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Interviews

Dave Stringer: Duncan was larger than life

25 October 2019

Former Norwich City defender Dave Stringer has commented on his old centre-back partner and friend, Duncan Forbes, who sadly passed away this week aged 78.

The pair played together during City’s first ever promotion to the first division in 1972. Stringer famously said that "if [Duncan] shouted in Norwich it could be heard in Yarmouth," and has spoken to canaries.co.uk about his relationship with a club legend.

canaries.co.uk: Tell us a bit about Duncan’s career and his attitude towards it.

DS: “Duncan was a very popular player and man at Norwich City. He spent most of his career at Norwich and through that he met lots of different people in different jobs. Even spectators were able to meet him because of his job with the travel club for away games.

“He worked in the shop as well, so he’s probably done more jobs at the football club than most people in different areas, from playing for the team to working in the commercial department and the travel club, then back into the football side when he was chief scout for me. He did a good job there. Wherever he was, he gave it his full attention.”

canaries.co.uk: That shows how much he must have loved the club to stay for that long after playing.

DS: “Yeah, I think so. It was probably the done thing in those days. Players and people stayed at clubs a lot longer because of the circumstances. When you finished playing, you had to continue your career doing something else. It was lucky for us that he stayed and worked for the club in several capacities.”

canaries.co.uk: You once said that he could be heard in Yarmouth if he was shouting in Norwich!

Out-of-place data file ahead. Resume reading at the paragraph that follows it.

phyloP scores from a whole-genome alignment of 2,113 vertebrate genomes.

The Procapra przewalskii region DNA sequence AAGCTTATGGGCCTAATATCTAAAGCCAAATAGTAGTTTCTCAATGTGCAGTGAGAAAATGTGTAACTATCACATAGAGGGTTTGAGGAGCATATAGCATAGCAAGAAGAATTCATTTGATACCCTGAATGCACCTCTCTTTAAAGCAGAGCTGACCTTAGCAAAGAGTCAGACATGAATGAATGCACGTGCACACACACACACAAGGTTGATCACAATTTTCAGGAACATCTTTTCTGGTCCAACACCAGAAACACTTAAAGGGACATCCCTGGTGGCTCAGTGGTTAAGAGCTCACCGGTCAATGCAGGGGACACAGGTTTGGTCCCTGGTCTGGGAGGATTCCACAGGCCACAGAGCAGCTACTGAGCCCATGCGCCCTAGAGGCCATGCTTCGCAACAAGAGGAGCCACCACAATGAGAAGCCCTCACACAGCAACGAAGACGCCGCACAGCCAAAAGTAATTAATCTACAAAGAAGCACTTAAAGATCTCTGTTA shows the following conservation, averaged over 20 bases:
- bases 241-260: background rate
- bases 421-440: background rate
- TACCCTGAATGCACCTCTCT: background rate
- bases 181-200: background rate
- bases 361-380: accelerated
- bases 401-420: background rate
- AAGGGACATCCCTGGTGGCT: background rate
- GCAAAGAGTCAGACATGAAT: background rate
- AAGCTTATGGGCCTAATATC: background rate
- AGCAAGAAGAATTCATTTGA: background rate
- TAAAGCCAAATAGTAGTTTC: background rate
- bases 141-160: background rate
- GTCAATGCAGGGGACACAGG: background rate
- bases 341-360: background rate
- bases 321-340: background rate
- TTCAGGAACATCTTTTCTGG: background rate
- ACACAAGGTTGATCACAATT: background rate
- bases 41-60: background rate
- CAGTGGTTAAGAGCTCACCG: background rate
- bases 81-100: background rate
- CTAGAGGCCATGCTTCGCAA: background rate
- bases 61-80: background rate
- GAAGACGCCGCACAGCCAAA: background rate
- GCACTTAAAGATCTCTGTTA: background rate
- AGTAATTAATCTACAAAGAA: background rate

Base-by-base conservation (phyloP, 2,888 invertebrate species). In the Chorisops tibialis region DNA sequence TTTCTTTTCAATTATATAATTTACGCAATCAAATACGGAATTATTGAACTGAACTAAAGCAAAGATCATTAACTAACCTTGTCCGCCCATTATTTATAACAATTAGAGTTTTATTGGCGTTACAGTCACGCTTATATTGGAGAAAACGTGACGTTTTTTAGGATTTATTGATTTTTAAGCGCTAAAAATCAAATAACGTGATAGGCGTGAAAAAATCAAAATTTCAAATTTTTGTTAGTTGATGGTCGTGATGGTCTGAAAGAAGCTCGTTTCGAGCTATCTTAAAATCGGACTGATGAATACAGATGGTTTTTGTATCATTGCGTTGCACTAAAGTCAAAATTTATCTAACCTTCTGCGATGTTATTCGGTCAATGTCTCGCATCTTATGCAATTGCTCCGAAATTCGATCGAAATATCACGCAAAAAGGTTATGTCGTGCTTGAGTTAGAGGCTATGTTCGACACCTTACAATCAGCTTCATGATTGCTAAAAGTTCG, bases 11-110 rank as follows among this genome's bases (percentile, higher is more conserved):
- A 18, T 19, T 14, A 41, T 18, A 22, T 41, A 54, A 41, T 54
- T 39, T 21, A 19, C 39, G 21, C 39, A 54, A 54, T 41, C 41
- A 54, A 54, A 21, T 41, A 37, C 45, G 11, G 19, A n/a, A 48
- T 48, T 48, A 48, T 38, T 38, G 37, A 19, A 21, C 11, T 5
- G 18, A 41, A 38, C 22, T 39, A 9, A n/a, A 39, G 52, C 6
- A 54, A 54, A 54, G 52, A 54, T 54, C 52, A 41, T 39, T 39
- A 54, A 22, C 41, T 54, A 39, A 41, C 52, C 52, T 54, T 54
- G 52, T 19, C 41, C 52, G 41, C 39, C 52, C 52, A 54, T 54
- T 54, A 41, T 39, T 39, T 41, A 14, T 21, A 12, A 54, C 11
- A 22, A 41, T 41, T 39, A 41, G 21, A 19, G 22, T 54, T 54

DS: “[Laughs] Well he was larger than life. He had a very loud voice and wherever he went everybody heard him above everyone else. In the travel club, he’d keep people in order and make sure they got on the coach on time. When they went for meals, he’d make sure that they were organised and did it in an orderly way. He kept them all in check. Everyone respected him and what he had to do so they got on with it, and if they didn’t get on with it, they got the rough edge of his tongue and he’d sort them out!”

canaries.co.uk: In his press conference today, Daniel Farke said he’d heard rumours that Duncan could be heard in Cromer!

DS: “Yes, he’s probably right. He had one of those types of voices. On the football pitch, when you’re in the middle of it with the crowd making a lot of noise, he had to make himself heard. I think the reason he did it was not just a need to encourage players but also to let them know if they’re not doing their jobs that they need to concentrate for 90 minutes and do what they’re expected to do.”

canaries.co.uk: There will be a minute’s silence ahead of the Manchester United game this Sunday, and the players will be wearing black armbands as a mark of respect to remember Duncan. It’s going to be an emotional occasion, isn’t it?

DS: “Yeah, I’m sure it will be, and rightly so. He should be given that respect because of what he meant to Norwich City Football Club. I’ve been inundated with messages from players who have played with him over the years, as well as others who were working at the football club while he was there. All these people through several eras were saying the same things – he was such an icon and a legend in name and in action.”

canaries.co.uk: Is there anything you’d like to add on what he meant to you personally?

DS: “Yeah, I have to say being a colleague of Duncan’s and a friend was a pleasure. We did things off the pitch as well, particularly when he finished his career. He used to come over with his wife Janette and we used to go out together and see each other after football. It cements the idea that we had a good relationship and a good career together at Norwich.

“There was only one occasion when we played against each other. We were both coming towards the end of our careers and I was at Cambridge United. He was on loan from Norwich at Torquay United. We gave no quarter and when it came to playing football he was playing for Torquay and it meant as much to him to win the game as it did to me to win it for Cambridge. We did clash a few times on the pitch and gave no quarter! Afterwards, we certainly shook hands and probably had a drink together and got on with it. It was that sort of relationship.”

canaries.co.uk: Ever the professional. Thanks for taking the time to talk to us, Dave.


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